How to Back Up SharePoint Document Library to File

There may be times where you question the reliability of SharePoint environment, or simply need to backup your SharePoint information to a Document Library.  There are two ways you can do this and I have outlined them below.

BACKING UP YOUR DATA USING ROBROCOPY

Robocopy is a command-line directory replication command tool. It has been available as a part of the Windows Resource Kit since back in the days of Windows NT 4.0, but few have known of it.  As of Windows 7/2008, it became a standard feature.  It is very similar to X-Copy, but you do not have to map the drive first as you often have to do with X-Copy.

To back up a SharePoint directory, you must go to a Document Library and open it in Windows Explorer by going to Actions>Open in Explorer. Remember that path that is displayed in the explorer bar.

In this application, you can either make a batch file if you need to automate the task, or simply open a command-line and type robocopy to use the tool.  To use Robocopy, you need to know the location you are copying data from, the directory that you are copying the data too, and any special switches that you want to use.  An example would be:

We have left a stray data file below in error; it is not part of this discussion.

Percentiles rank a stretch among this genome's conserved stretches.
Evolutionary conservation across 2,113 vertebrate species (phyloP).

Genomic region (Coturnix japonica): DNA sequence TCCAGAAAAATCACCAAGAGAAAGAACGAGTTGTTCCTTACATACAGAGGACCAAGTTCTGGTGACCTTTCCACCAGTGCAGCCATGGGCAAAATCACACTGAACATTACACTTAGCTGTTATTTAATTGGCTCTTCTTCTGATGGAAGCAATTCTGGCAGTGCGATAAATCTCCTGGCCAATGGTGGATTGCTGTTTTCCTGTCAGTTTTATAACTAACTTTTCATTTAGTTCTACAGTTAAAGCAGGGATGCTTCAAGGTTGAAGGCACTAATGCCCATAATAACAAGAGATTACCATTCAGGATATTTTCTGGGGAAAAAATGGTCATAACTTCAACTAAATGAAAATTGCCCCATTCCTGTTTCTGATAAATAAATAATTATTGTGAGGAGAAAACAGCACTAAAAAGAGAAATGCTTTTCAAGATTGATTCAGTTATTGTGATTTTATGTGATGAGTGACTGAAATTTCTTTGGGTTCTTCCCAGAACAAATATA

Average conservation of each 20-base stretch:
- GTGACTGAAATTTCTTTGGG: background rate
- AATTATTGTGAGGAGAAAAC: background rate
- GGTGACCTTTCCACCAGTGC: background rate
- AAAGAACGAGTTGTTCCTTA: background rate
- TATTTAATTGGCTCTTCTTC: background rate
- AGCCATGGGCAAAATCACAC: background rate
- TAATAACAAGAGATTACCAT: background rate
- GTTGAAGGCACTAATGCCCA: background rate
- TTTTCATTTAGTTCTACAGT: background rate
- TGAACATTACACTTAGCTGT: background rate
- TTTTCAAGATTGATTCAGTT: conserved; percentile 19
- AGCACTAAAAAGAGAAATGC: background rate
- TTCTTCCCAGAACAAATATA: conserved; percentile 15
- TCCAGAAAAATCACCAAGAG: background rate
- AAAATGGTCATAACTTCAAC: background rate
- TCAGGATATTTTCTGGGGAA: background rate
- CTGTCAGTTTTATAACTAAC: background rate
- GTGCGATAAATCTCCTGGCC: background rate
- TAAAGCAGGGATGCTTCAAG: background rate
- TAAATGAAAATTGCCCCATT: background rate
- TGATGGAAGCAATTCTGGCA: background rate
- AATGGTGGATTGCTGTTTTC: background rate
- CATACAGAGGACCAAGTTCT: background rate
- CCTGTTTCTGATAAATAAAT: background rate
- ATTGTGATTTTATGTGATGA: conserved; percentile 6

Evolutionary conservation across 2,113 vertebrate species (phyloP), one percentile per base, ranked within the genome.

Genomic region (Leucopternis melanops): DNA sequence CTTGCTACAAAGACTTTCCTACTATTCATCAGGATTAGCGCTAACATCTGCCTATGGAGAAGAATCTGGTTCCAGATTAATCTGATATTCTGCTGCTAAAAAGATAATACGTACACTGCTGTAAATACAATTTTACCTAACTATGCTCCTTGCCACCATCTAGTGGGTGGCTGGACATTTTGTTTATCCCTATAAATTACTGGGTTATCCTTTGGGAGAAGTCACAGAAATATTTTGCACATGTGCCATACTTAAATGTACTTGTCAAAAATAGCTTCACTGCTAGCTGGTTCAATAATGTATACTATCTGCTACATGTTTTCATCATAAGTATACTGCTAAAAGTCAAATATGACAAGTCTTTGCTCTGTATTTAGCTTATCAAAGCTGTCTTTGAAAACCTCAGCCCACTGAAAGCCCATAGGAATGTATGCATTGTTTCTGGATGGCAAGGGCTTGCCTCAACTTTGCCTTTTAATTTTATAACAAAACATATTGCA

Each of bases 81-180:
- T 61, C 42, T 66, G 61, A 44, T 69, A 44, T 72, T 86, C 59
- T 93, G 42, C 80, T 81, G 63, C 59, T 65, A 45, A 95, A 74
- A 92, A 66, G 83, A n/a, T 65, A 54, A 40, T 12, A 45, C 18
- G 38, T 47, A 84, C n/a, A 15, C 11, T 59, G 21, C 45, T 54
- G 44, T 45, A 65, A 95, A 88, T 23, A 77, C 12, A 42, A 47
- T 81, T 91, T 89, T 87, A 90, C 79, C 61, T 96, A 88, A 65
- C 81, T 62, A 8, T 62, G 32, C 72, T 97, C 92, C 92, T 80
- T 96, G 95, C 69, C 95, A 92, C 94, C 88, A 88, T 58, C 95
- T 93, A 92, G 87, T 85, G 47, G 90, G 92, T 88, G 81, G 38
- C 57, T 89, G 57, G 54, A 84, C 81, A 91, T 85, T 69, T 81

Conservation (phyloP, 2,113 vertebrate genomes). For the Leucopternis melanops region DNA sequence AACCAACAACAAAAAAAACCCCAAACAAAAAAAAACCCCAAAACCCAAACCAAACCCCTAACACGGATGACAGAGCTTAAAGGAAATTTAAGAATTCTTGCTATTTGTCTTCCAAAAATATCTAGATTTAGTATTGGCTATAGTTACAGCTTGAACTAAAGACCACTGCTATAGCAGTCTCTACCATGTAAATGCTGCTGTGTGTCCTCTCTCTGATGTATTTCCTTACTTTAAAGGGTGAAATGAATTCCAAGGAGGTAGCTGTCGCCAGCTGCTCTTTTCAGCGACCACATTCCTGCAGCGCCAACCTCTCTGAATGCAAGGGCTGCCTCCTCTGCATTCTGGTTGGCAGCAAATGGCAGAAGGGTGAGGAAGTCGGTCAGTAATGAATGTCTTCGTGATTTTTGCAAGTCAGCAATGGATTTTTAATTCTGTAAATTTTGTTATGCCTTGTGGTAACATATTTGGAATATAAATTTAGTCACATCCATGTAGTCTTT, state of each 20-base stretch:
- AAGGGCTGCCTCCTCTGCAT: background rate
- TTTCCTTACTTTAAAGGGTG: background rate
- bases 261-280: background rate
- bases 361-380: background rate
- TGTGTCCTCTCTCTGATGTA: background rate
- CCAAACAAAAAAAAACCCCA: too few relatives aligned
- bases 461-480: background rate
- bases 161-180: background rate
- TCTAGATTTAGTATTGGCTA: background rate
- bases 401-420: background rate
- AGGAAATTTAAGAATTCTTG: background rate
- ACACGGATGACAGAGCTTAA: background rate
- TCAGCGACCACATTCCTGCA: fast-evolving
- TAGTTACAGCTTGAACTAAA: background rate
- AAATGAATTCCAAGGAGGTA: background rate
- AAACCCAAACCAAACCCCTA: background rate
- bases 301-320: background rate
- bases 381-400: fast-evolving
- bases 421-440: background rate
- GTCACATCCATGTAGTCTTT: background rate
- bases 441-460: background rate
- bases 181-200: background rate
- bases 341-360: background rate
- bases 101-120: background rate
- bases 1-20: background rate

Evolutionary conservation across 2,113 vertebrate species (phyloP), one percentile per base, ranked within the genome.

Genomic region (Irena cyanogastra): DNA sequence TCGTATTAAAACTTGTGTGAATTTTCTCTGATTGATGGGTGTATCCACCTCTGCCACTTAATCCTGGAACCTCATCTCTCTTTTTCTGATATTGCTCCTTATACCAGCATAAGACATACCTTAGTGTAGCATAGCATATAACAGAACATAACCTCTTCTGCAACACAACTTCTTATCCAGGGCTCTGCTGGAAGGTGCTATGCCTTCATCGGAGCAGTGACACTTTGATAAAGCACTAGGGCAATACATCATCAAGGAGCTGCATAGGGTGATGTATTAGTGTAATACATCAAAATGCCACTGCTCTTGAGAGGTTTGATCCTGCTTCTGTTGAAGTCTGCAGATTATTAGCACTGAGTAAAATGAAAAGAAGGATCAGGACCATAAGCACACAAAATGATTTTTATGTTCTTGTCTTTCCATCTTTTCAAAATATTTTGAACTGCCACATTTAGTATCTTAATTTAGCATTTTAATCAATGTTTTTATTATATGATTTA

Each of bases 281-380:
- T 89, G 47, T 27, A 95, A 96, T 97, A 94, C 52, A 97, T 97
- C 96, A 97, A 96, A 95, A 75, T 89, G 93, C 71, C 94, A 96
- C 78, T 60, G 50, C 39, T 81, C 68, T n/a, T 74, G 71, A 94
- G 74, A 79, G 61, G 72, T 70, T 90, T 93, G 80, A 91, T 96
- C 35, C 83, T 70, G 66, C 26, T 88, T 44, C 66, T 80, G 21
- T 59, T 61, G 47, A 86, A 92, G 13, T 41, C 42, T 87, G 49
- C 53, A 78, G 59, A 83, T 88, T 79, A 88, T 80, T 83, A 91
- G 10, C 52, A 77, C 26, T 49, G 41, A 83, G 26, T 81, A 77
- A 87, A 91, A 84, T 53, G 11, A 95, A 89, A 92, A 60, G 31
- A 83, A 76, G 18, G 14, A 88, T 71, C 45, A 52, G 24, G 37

@echo off

robocopy \\cipt0283\sites\CI\SiteDirectory\Technology-and-Architecture\dcops\proj c:\xcopy /MIR

RoboCopy Resouce Page:   http://technet.microsoft.com/en-us/library/cc733145%28WS.10%29.aspx http://technet.microsoft.com/en-us/magazine/2006.11.utilityspotlight.aspx

BACKING UP YOUR DATA USING X-COPY

Xcopy is a command-line tool used on several operating systems including Windows.  It has been available since the days of MS Dos and is used for copying multiple files or even an entire directory tree from one directory to another and for copying files across the network.

One of the set-backs of using Xcopy is that you must have a mapped drive.  So, to use Xcopy to back up a SharePoint Directory, you would have to execute the following command: net use x: http://siteaddress/shared documents /user:Domain\LOGIN PASSWORD

You can then use the command xcopy to direct files to a local location. (xcopy x:\* /e = Copy everything on the X: drive to the directory you are currently in.)  

Xcopy Resource Page: http://www.computerhope.com/xcopyhlp.htm

About badams

Ben Adams has been working with SharePoint since 2006 starting with SharePoint Services 2.0 and moving on to SharePoint 3.0 and SharePoint 2010.
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